Thanksgiving Is Ruined

The Personal is Political. The Political is Personal.

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March 27, 2007
"An Anarchist Response to Disability"

Attempting to clean out some more links pertaining to off-line/in print stuff from the recent several weeks . . .

Mitzi Waltz's "Making Room for Difference: An Anarchist Response to Disability" appears in the current (# 374, winter 2007) issue of Fifth Estate.

Bravo to Waltz for the creation, and to FE for the publication, of an article that shook up some of my notions about disability (or, phrased from the opposite direction: "about myself"), notions that were a little less lazy and unexamined, after I read it. Perhaps the article did or could do the same for others. Although I am sure that my unspoken assumptions deserve on-going examination.

I bought the issue primarily because I wanted to see what an article about "Disability and Anarchism," as touted on the cover, would have to say.

However, at the same time, within the instant that I read that semi-title, I formed some smug, unimaginative but foggy ideas about what I believed the piece would address. I presupposed that Waltz would ask questions from a generally theoretical, quasi-academic angle, that were superfically probing but that would not make me feel anything too uncomfortable. Questions maybe that would not ultimately go beyond the category of:

Why is it so hard to figure out how to depict an "anarchy symbol" in braille?

Why are there so few wheelchair ramps at all-ages punk shows?

I did not become consciously aware that the above were my assumptions, until I started to read the article. It begins:

I won't name the city or the group -- it isn't necessary. Similar situations have occurred in every anarchist community.

A middle-aged man with obvious mental health difficulties attached himself to an anarchist activist project in a major city. He had time and energy to spare.

He also had difficulties managing his behavior sometimes. A group of young women thought his occasionally aggressive words and actions were threatening, and they were lobbying for his expulson from the collective.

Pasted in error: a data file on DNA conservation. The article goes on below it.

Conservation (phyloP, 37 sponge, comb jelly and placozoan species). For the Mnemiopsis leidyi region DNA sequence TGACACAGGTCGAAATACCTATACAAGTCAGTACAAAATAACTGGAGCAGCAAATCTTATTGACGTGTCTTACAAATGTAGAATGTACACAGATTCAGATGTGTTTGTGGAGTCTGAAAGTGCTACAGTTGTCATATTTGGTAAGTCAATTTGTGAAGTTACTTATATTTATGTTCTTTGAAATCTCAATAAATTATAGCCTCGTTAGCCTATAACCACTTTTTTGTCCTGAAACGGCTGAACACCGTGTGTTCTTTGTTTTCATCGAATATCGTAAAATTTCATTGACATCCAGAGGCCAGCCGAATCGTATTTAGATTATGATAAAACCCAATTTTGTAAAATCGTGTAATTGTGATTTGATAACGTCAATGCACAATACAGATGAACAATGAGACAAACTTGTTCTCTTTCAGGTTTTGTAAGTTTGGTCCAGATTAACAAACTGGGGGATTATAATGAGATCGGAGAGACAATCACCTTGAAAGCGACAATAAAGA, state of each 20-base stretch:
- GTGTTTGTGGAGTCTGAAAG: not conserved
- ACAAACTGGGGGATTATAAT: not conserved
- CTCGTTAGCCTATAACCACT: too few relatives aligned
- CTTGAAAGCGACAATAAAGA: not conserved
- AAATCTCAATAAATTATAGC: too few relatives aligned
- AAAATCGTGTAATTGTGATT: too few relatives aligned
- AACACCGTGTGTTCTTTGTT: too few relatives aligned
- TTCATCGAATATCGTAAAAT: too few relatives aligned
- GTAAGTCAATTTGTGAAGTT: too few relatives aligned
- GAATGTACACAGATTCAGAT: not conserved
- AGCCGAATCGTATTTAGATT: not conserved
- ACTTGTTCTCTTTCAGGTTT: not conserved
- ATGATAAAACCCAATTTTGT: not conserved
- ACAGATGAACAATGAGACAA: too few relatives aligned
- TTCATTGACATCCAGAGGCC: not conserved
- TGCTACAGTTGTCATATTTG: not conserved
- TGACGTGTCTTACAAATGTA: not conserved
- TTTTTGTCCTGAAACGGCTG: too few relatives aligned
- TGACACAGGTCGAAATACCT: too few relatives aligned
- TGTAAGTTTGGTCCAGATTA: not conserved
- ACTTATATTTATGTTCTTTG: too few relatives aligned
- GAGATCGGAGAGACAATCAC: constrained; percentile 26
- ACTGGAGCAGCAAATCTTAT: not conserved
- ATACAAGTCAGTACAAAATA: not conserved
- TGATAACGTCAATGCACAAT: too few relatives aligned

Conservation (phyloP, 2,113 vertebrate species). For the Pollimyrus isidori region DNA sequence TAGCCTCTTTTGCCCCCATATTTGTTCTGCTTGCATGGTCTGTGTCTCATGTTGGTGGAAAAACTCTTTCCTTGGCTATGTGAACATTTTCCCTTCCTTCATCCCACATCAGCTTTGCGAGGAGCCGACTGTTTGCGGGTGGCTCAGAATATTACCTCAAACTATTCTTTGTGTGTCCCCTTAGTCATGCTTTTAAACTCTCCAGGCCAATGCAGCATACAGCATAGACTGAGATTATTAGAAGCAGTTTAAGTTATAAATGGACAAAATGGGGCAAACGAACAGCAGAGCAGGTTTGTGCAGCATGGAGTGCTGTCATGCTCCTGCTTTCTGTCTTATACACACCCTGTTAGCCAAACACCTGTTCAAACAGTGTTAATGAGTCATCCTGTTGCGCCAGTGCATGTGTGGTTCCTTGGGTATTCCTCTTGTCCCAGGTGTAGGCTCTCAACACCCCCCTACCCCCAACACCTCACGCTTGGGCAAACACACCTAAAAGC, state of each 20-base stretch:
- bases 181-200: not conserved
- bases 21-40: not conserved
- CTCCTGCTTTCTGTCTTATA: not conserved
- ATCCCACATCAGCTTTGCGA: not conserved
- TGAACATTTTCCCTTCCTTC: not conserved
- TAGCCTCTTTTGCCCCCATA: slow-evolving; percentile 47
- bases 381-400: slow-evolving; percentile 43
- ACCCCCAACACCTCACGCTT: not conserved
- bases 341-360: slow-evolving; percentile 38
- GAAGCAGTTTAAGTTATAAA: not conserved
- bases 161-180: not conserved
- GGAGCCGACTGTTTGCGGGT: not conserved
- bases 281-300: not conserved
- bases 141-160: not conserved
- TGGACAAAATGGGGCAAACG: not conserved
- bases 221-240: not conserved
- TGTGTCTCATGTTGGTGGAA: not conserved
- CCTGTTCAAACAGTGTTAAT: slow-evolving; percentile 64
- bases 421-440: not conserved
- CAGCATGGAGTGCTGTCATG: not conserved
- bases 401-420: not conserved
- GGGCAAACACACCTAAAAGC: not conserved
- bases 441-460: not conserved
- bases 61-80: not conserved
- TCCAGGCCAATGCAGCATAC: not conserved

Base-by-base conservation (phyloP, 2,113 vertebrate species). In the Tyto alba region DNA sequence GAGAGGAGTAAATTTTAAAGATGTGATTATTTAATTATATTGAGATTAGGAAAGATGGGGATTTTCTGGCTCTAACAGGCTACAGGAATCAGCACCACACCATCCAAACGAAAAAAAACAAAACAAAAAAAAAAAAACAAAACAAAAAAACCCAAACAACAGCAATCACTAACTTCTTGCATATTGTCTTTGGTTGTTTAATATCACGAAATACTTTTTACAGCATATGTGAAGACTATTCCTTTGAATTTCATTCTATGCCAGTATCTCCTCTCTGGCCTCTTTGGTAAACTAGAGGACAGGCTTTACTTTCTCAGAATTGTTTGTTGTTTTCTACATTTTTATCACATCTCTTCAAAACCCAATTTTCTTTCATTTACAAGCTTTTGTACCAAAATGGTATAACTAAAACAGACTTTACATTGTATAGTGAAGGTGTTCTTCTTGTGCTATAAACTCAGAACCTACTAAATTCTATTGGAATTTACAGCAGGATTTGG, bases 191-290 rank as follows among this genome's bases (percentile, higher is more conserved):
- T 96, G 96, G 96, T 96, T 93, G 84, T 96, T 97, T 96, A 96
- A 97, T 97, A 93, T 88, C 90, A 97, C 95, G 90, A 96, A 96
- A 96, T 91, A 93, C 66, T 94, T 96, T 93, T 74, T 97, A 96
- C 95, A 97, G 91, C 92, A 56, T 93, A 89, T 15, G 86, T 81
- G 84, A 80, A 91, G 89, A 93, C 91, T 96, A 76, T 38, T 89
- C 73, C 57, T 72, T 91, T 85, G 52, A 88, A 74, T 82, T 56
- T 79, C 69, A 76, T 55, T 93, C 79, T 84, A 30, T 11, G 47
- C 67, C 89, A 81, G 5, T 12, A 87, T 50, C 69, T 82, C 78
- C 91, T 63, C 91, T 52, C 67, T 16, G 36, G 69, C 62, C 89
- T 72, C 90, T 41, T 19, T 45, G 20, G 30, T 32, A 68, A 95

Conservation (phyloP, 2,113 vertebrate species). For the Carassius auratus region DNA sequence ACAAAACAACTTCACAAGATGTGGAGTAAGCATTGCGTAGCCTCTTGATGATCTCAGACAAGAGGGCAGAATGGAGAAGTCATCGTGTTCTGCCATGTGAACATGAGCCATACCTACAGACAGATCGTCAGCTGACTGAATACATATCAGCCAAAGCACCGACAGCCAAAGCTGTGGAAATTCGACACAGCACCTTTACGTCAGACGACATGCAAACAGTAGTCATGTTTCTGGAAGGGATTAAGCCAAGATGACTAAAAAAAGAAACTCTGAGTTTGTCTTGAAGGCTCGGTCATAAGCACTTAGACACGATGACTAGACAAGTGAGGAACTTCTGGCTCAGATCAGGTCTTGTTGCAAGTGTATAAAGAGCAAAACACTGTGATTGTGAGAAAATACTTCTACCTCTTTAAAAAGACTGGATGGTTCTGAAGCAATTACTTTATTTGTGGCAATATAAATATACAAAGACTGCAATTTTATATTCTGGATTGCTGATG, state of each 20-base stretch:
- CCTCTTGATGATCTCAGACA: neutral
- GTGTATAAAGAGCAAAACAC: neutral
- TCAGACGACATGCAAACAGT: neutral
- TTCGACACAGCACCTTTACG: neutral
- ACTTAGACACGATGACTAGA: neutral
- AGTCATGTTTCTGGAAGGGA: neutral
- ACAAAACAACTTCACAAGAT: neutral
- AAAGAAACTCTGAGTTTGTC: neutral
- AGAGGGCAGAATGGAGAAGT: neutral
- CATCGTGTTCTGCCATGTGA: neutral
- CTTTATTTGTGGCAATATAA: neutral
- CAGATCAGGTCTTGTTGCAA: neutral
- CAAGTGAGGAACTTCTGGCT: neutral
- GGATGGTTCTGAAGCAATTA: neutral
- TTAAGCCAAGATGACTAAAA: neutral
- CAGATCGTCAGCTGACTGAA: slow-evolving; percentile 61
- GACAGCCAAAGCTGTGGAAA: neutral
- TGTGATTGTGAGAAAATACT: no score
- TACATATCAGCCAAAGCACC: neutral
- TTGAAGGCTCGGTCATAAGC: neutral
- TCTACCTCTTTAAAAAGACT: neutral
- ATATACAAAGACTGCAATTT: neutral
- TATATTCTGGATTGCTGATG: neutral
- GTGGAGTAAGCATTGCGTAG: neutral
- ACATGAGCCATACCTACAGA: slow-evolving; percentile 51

Others grumbled that his personal hygeine was lacking, and that his presence drove away potential members. . . .

[N]o one seemed to be grasping the need for social support that had attracted him to the group, or the internalized unease that contact with someone who was experiencing mental illness provoked amongst people who believed themselves to be sympathetic with 'diversity' as a broad concept.

The lights went on for me within the first paragraph. I saw how easily recognizable Waltz's scenario is.

We've all been there. We've all seen it. Or something like it.

We've all felt, in groups, in such a circumstance, the push-pull of loyalties and self concepts in conflict.

Do we identify with the young people and those like them, whose need for a "safe space" we share and whose sense of safety is threatened?

Do we identify with the lone, troubled (brink-of-being) outcast, and say to ourselves, "But for accidents of disorder, that guy could well be me?"

[this i suppose is an old dialectic:
1. person who's marginalized, sympathizes w/ those who are, or who's never known how to conform to any group;